153

How do I capitalize the first character of a string, while not changing the case of any of the other letters?

For example, "this is a string" should give "This is a string".

33 Answers 33

210

Since dart version 2.6, dart supports extensions:

extension StringExtension on String {
    String capitalize() {
      return "${this[0].toUpperCase()}${this.substring(1).toLowerCase()}";
    }
}

So you can just call your extension like this:

import "string_extension.dart";

var someCapitalizedString = "someString".capitalize();
7
  • 18
    Extension should return return "${this[0].toUpperCase()}${this.substring(1).toLowerCase()}";. If not it will capitalize correctly 'this' but not 'THIS'. May 21, 2020 at 17:53
  • 3
    don't you normally check if a value is valid before operating with it? Jul 3, 2020 at 10:09
  • We either have to check isEmpty inside capitalize() or leave it up to the caller. My preference is for the caller so the code doesn't need to get littered with .isEmpty() checks. You can add if (isEmpty) return this as the first line.
    – Venkat D.
    Aug 11, 2020 at 23:34
  • 4
    you should add some checks if string is not null - eg: if (this == null || this == "") return "";
    – Maciej
    Nov 17, 2020 at 7:39
  • 2
    I thought I liked Dart.... but this is quite special. Why wouldn't they have something like this in the core language? I wonder what else is missing!
    – Gerry
    Aug 1, 2021 at 10:27
186

Copy this somewhere:

extension StringCasingExtension on String {
  String toCapitalized() => length > 0 ?'${this[0].toUpperCase()}${substring(1).toLowerCase()}':'';
  String toTitleCase() => replaceAll(RegExp(' +'), ' ').split(' ').map((str) => str.toCapitalized()).join(' ');
}

Usage:

// import StringCasingExtension

final helloWorld = 'hello world'.toCapitalized(); // 'Hello world'
final helloWorld = 'hello world'.toUpperCase(); // 'HELLO WORLD'
final helloWorldCap = 'hello world'.toTitleCase(); // 'Hello World'
5
  • 8
    will complain when string is empty or not long enough.
    – Rishi Dua
    Jul 11, 2017 at 23:58
  • 17
    @RishiDua well as a dev, (by default) we have the responsibility to check for those conditions 🐱‍👤 Mar 26, 2019 at 11:35
  • 19
    str.capitalize is not defined. So you use str.inCaps
    – Ashan
    Sep 17, 2020 at 16:17
  • Uncaught Error: RangeError (index): Index out of range: no indices are valid: 0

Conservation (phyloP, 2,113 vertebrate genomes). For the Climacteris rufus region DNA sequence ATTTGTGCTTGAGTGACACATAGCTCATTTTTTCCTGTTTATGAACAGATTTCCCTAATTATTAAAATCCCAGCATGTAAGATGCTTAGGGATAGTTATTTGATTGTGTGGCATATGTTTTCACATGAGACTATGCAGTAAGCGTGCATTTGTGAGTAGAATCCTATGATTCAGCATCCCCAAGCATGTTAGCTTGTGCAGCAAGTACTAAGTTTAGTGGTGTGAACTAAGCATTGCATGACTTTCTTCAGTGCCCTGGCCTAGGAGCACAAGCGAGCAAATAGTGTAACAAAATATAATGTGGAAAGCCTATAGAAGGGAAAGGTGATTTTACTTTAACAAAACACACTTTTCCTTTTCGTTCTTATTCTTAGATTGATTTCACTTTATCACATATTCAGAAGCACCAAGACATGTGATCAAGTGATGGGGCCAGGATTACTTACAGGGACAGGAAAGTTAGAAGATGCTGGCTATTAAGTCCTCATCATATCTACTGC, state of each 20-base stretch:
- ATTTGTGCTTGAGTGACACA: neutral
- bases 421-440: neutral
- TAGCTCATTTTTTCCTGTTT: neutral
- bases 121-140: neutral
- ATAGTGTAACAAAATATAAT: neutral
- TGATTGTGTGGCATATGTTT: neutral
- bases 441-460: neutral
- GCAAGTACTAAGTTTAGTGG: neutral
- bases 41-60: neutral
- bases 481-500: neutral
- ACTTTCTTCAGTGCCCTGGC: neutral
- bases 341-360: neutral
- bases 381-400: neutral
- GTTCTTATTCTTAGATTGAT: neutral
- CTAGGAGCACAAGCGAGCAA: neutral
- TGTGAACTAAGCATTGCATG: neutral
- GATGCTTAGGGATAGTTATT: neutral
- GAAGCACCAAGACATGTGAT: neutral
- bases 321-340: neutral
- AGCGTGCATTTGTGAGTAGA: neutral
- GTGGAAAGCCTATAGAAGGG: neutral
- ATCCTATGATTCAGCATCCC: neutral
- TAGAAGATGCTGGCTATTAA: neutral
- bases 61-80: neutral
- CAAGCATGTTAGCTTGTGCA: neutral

– BIS Tech
    Apr 12, 2021 at 8:36
  • 1
    final helloWorld = 'hello world'.capitalizeFirstofEach;
    – BIS Tech
    Apr 12, 2021 at 8:36
119

Substring parsing in the other answers do not account for locale variances. The toBeginningOfSentenceCase() function in the intl/intl.dart package handles basic sentence-casing and the dotted "i" in Turkish and Azeri.

import 'package:intl/intl.dart' show toBeginningOfSentenceCase;

print(toBeginningOfSentenceCase('this is a string'));
4
  • 3
    This with addition to the extension method answer should be the answer. If you already use the intl package there is no reason to reinvent the wheel with the extension. Nov 20, 2020 at 16:25
  • Just what I was looking for. Thanks!
    – jwehrle
    Dec 2, 2020 at 0:03
  • Yes this is correct answer if you want to handle different locales in the right way. +1 Aug 13, 2021 at 6:49
  • 1
    @GustavoRodrigues - Even if you are not currently using Intl this is a better answer, because this package is maintained by the Flutter / Dart team, while the extension method has to be maintained by the developer. Dec 31, 2021 at 0:47
62
void main() {
  print(capitalize("this is a string"));
  // displays "This is a string"
}

String capitalize(String s) => s[0].toUpperCase() + s.substring(1);

See this snippet running on DartPad : https://dartpad.dartlang.org/c8ffb8995abe259e9643

1
  • 4
    s[0].toUpperCase() + s.substring(1).toLowerCase(); in case the string is all upper case to start with.
    – TomTom101
    Jan 25, 2020 at 13:28
18

There is a utils package that covers this function. It has some more nice methods for operation on strings.

Install it with :

dependencies:
  basic_utils: ^1.2.0

Usage :

String capitalized = StringUtils.capitalize("helloworld");

Github:

https://github.com/Ephenodrom/Dart-Basic-Utils

1
  • nice package. Thanks for sharing
    – Dani
    Dec 19, 2019 at 11:55
12

You can use this package in flutter ReCase It gives you various case conversion functionalities like:

  • snake_case
  • dot.case
  • path/case
  • param-case
  • PascalCase
  • Header-Case
  • Title Case
  • camelCase
  • Sentence case
  • CONSTANT_CASE

    ReCase sample = new ReCase('hello world');
    
    print(sample.sentenceCase); // Prints 'Hello world'
    
2
  • Great library!!
    – Dario Brux
    Jan 5, 2021 at 16:15
  • 1
    Looks great. Use with caution as there's only one test, however much you may dig the test case. String mockText = 'This is-Some_sampleText. YouDig?'; Feb 23, 2021 at 23:51
8

Super late, but I use,


String title = "some string with no first letter caps";
    
title = title.replaceFirst(title[0], title[0].toUpperCase()); // Some string with no...

7

As mentioned before by Ephenodrom, you can add basic_utils package in your pubspeck.yaml and use it in your dart files like this:

StringUtils.capitalize("yourString");